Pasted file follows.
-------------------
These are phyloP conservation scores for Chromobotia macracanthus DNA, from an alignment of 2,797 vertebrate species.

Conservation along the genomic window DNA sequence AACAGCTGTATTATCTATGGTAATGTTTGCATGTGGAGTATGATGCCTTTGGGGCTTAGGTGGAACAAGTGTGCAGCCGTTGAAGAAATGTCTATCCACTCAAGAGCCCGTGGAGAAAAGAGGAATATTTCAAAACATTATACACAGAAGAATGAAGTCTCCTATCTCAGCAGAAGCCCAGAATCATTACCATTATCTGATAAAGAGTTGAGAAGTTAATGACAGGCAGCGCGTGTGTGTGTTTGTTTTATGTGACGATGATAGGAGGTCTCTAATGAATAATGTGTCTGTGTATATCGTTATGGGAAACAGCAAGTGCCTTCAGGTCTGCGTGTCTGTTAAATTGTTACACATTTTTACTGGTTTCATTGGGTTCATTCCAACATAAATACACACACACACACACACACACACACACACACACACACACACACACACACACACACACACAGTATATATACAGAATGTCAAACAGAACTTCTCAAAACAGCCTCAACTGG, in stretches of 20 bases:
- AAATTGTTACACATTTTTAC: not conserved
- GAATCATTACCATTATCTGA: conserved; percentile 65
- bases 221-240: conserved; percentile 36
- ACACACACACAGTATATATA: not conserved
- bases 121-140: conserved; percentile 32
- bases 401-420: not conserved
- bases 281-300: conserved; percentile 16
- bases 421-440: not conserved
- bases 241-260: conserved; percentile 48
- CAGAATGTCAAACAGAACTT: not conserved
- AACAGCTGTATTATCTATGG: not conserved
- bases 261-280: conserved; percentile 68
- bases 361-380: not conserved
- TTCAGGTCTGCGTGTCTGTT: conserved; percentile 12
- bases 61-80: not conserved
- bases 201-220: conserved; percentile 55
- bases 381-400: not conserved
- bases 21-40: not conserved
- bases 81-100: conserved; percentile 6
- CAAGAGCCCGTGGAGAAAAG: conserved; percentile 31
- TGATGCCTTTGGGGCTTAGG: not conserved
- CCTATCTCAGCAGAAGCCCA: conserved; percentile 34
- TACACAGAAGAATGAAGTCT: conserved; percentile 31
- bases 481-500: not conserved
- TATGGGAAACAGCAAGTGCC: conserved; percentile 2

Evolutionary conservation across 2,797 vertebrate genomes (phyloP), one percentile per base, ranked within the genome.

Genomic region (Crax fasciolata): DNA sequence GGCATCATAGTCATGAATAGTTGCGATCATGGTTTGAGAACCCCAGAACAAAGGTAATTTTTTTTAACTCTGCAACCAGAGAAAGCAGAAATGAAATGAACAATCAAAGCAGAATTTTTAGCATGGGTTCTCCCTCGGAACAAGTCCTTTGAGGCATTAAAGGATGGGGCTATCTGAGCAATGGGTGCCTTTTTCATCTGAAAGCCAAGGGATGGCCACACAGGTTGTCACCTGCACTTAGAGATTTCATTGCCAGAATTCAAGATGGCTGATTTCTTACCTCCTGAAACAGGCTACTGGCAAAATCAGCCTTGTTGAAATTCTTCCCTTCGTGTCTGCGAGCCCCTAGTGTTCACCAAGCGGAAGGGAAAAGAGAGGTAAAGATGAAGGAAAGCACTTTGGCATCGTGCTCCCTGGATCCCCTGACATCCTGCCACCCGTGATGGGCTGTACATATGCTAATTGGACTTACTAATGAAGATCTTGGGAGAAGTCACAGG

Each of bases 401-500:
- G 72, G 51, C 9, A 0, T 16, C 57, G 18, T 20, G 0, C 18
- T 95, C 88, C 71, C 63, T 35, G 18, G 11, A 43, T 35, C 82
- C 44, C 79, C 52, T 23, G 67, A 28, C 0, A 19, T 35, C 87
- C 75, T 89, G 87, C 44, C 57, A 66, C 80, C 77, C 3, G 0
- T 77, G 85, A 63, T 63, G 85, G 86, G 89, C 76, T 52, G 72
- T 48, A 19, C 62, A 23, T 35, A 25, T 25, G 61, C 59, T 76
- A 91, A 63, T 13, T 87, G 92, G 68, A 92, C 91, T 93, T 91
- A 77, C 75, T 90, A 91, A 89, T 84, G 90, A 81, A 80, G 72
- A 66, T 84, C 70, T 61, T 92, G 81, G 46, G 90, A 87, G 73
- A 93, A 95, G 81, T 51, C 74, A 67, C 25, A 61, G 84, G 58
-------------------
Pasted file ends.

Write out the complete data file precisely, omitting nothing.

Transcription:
These are phyloP conservation scores for Chromobotia macracanthus DNA, from an alignment of 2,797 vertebrate species.

Conservation along the genomic window DNA sequence AACAGCTGTATTATCTATGGTAATGTTTGCATGTGGAGTATGATGCCTTTGGGGCTTAGGTGGAACAAGTGTGCAGCCGTTGAAGAAATGTCTATCCACTCAAGAGCCCGTGGAGAAAAGAGGAATATTTCAAAACATTATACACAGAAGAATGAAGTCTCCTATCTCAGCAGAAGCCCAGAATCATTACCATTATCTGATAAAGAGTTGAGAAGTTAATGACAGGCAGCGCGTGTGTGTGTTTGTTTTATGTGACGATGATAGGAGGTCTCTAATGAATAATGTGTCTGTGTATATCGTTATGGGAAACAGCAAGTGCCTTCAGGTCTGCGTGTCTGTTAAATTGTTACACATTTTTACTGGTTTCATTGGGTTCATTCCAACATAAATACACACACACACACACACACACACACACACACACACACACACACACACACACACACACACAGTATATATACAGAATGTCAAACAGAACTTCTCAAAACAGCCTCAACTGG, in stretches of 20 bases:
- AAATTGTTACACATTTTTAC: not conserved
- GAATCATTACCATTATCTGA: conserved; percentile 65
- bases 221-240: conserved; percentile 36
- ACACACACACAGTATATATA: not conserved
- bases 121-140: conserved; percentile 32
- bases 401-420: not conserved
- bases 281-300: conserved; percentile 16
- bases 421-440: not conserved
- bases 241-260: conserved; percentile 48
- CAGAATGTCAAACAGAACTT: not conserved
- AACAGCTGTATTATCTATGG: not conserved
- bases 261-280: conserved; percentile 68
- bases 361-380: not conserved
- TTCAGGTCTGCGTGTCTGTT: conserved; percentile 12
- bases 61-80: not conserved
- bases 201-220: conserved; percentile 55
- bases 381-400: not conserved
- bases 21-40: not conserved
- bases 81-100: conserved; percentile 6
- CAAGAGCCCGTGGAGAAAAG: conserved; percentile 31
- TGATGCCTTTGGGGCTTAGG: not conserved
- CCTATCTCAGCAGAAGCCCA: conserved; percentile 34
- TACACAGAAGAATGAAGTCT: conserved; percentile 31
- bases 481-500: not conserved
- TATGGGAAACAGCAAGTGCC: conserved; percentile 2

Evolutionary conservation across 2,797 vertebrate genomes (phyloP), one percentile per base, ranked within the genome.

Genomic region (Crax fasciolata): DNA sequence GGCATCATAGTCATGAATAGTTGCGATCATGGTTTGAGAACCCCAGAACAAAGGTAATTTTTTTTAACTCTGCAACCAGAGAAAGCAGAAATGAAATGAACAATCAAAGCAGAATTTTTAGCATGGGTTCTCCCTCGGAACAAGTCCTTTGAGGCATTAAAGGATGGGGCTATCTGAGCAATGGGTGCCTTTTTCATCTGAAAGCCAAGGGATGGCCACACAGGTTGTCACCTGCACTTAGAGATTTCATTGCCAGAATTCAAGATGGCTGATTTCTTACCTCCTGAAACAGGCTACTGGCAAAATCAGCCTTGTTGAAATTCTTCCCTTCGTGTCTGCGAGCCCCTAGTGTTCACCAAGCGGAAGGGAAAAGAGAGGTAAAGATGAAGGAAAGCACTTTGGCATCGTGCTCCCTGGATCCCCTGACATCCTGCCACCCGTGATGGGCTGTACATATGCTAATTGGACTTACTAATGAAGATCTTGGGAGAAGTCACAGG

Each of bases 401-500:
- G 72, G 51, C 9, A 0, T 16, C 57, G 18, T 20, G 0, C 18
- T 95, C 88, C 71, C 63, T 35, G 18, G 11, A 43, T 35, C 82
- C 44, C 79, C 52, T 23, G 67, A 28, C 0, A 19, T 35, C 87
- C 75, T 89, G 87, C 44, C 57, A 66, C 80, C 77, C 3, G 0
- T 77, G 85, A 63, T 63, G 85, G 86, G 89, C 76, T 52, G 72
- T 48, A 19, C 62, A 23, T 35, A 25, T 25, G 61, C 59, T 76
- A 91, A 63, T 13, T 87, G 92, G 68, A 92, C 91, T 93, T 91
- A 77, C 75, T 90, A 91, A 89, T 84, G 90, A 81, A 80, G 72
- A 66, T 84, C 70, T 61, T 92, G 81, G 46, G 90, A 87, G 73
- A 93, A 95, G 81, T 51, C 74, A 67, C 25, A 61, G 84, G 58